May 7th 2023
Serpentine Canyon -> Sapphire Canyon
16 miles +1,400 ft
Morning. It’s on the edge of darkness starting to becone light when I wake. I am in a heavy sleep. I hear Rockin stirring from her perch down below me, when I check my phone it is 4:51am. I have 9 more minutes, so I go back to sleep.
The chorus of frogs had settled in the night, leaving way for only crickets and stillness. Now, we have birdsong. Quail calls echo through the steep canyon walls along with other little tweets, chirps and screetches, then the high pitch of a hummingbird zooms by. The ambient air temperature is barely cool, just enough to appreciate a hot coffee. As I sip, I sit cross legged and breathe in deep energizing breaths to wake up my spine, my brain, my existence. It is good to be in this existence.
We leave Serpentine at 6am on the dot, picking our way up from the canyon to the rugged tonto. There is a thin cloud cover we hope will linger, and we wonder when or how we will see the sunrise since we are tucked so far back here. It isn’t long however before we are facing straight into the sun and the sky is clearing. It’s going to be a hot day.
Our first objective of the morning is to make it to Ruby Canyon where we expect water but have no guarantee. It’s in the vicinity of 5 miles away, and since we still feel we can’t absolutely count on water we carry 4L each and it feels heavy. In our early morning steps through rock, grass and black bush I find a perfect little white egg. What might this be from? What does this mean, this little egg? I ponder this for the next while and decide it is a symbol of all possibility, a planted seed that can grow into your wildest dreams.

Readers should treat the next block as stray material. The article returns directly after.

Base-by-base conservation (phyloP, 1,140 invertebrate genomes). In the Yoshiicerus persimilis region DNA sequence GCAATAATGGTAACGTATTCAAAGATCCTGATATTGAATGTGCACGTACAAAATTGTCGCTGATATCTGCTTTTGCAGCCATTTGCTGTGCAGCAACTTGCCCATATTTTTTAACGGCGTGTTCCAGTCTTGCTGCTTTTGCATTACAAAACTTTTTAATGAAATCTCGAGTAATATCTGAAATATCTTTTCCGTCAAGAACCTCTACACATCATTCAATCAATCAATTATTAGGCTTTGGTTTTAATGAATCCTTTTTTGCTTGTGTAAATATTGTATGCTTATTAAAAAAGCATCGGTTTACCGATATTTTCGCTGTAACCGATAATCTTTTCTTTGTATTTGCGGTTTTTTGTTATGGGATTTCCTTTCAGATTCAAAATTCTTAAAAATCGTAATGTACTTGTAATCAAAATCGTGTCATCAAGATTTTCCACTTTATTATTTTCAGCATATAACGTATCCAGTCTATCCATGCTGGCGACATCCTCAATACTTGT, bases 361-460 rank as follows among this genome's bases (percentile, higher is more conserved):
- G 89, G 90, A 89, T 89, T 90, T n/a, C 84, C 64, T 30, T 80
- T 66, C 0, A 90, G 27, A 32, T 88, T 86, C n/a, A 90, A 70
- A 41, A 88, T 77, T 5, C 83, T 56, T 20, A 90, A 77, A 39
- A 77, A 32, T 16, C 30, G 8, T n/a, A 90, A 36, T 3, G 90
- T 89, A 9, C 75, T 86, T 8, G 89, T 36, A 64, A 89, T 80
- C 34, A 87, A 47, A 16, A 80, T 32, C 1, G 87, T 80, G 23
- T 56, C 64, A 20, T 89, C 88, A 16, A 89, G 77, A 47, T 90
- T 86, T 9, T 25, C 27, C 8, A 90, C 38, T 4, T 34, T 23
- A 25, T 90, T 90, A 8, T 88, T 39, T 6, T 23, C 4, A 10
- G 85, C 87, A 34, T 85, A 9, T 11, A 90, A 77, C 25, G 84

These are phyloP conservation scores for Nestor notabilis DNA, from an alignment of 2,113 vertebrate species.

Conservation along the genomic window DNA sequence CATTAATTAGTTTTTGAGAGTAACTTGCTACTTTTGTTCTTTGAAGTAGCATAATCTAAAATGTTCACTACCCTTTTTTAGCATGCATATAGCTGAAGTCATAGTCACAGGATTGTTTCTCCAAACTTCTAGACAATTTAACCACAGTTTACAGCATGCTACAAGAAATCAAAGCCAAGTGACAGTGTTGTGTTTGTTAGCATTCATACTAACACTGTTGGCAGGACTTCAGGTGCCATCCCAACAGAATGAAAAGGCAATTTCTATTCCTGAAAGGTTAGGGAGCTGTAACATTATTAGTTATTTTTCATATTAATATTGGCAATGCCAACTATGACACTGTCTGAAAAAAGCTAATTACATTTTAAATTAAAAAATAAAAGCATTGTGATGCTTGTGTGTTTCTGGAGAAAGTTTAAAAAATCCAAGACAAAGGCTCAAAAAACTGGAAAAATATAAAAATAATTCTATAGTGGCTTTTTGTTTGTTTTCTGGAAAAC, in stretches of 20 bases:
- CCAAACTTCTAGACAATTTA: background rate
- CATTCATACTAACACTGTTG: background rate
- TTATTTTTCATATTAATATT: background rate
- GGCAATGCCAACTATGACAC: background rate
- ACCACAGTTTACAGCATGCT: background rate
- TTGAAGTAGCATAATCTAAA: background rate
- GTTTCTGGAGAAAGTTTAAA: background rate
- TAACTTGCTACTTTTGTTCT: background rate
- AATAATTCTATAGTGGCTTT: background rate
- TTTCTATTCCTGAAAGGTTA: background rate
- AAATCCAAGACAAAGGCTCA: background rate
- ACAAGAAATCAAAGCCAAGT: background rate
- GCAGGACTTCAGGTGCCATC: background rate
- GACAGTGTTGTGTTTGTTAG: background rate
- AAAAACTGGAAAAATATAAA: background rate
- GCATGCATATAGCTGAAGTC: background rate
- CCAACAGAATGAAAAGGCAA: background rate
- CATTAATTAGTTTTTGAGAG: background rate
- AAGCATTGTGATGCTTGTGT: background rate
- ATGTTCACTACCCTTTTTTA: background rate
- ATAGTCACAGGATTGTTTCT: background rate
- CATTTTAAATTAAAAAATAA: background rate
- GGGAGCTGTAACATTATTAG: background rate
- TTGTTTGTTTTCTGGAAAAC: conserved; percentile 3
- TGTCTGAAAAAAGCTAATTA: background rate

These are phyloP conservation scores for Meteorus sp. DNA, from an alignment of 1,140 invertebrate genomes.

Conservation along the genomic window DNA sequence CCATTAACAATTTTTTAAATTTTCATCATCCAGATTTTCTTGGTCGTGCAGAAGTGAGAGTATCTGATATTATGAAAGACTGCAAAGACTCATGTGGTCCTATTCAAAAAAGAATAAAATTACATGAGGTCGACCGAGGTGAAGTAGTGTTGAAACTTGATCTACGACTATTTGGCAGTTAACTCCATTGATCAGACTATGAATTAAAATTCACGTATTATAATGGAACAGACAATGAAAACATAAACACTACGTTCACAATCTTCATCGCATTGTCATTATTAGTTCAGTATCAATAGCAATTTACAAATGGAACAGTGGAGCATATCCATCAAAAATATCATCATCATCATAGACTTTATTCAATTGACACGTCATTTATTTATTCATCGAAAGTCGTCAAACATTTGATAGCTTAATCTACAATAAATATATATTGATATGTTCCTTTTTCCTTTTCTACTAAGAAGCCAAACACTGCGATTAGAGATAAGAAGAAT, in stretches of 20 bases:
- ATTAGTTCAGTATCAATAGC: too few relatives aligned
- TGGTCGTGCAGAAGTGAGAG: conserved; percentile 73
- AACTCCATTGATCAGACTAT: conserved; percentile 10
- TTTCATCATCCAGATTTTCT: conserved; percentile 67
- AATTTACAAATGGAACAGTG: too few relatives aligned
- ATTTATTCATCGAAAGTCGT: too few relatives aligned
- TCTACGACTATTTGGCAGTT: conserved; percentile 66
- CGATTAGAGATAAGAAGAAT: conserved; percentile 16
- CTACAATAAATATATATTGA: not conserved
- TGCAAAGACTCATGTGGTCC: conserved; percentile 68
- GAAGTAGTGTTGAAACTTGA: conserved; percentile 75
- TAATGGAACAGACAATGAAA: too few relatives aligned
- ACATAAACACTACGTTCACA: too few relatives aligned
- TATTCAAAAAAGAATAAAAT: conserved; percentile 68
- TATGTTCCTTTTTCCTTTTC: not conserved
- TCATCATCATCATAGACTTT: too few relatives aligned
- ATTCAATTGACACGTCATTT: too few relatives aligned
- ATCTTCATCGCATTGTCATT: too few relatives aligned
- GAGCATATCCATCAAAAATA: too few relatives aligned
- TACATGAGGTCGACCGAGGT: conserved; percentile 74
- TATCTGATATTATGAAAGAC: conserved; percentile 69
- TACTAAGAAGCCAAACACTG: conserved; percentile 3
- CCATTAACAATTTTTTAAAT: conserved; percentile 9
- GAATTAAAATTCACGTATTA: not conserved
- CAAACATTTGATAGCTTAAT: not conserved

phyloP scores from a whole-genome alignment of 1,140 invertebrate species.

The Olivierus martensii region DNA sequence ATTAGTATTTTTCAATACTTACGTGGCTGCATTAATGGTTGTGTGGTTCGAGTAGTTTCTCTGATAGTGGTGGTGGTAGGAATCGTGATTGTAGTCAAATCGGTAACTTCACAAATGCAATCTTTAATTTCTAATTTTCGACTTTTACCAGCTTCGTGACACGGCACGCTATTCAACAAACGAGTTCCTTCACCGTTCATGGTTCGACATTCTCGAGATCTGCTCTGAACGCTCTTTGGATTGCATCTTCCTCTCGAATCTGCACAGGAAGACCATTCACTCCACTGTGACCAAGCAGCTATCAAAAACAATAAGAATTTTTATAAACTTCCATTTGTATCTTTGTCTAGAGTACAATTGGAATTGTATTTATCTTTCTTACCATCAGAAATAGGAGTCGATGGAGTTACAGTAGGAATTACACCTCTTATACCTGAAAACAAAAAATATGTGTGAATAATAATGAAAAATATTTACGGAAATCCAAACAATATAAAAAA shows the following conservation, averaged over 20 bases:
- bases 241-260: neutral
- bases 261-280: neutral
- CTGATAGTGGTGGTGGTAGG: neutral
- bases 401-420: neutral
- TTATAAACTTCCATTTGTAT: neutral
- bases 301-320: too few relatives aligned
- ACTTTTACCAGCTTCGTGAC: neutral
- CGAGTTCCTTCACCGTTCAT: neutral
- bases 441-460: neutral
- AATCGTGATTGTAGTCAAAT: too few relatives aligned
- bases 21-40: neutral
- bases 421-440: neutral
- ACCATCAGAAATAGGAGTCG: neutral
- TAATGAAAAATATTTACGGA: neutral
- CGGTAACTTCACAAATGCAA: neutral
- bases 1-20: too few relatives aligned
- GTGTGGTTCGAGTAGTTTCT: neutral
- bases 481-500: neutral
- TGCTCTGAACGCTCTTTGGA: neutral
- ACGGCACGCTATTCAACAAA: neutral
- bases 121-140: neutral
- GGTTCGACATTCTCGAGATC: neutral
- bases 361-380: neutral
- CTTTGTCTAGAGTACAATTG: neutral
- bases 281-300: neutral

As we press along the tonto platform, I accidentally stab a prickly pear cacti with my trekking pole. It feels squishy and I laugh, usually you get a leaf stuck on your pole, but a full on cactus? Ha! It is so tender and juicy it seems edible. The cacti here are so full of water, they are exploding with life.
There are so many flowers smattered everywhere I can’t seem to get over it and I keep saying “this is not normal” over and over again. In the crossing of a side canyon we find the cutest little cacti that looks like it’s growing chili peppers. I am calling it the chili pepper cactus.
Shortly after that, we run into our first snake. It’s very pale, almost an albino like color, a faded yellow. It’s curled up and does’t move as we approach. I can see it’s diamond shaped head and matted skin, it’s rattle is hidden but I’m positive this is a venomous specimen.
When we round the bend heading toward Ruby Canyon from up along the rim we can see all the way down a thousand feet into the bottom of the wash. Rockin points out a magical glittering ribbon down below. We have water! We are so relieved because it is getting hotter already, the kind of hot that makes the water we are carrying piss warm.
Collecting cooler, fresher water is certainly a godsend. Ruby Canyon becomes quite narrow in the back where the Tonto Trail crosses and I have memories of caching my water here a couple years ago when I did my Tonto FKT. Ruby was one of my favorite canyons on the tonto because of it’s narrow shelves of slickrock. Back then it was bone dry in February and now there are little rivulets of water trickling over the slickrock making gurgling sounds and glittering with sunlight. It’s already a dreamy, magical place and now with this water it’s simply heaven.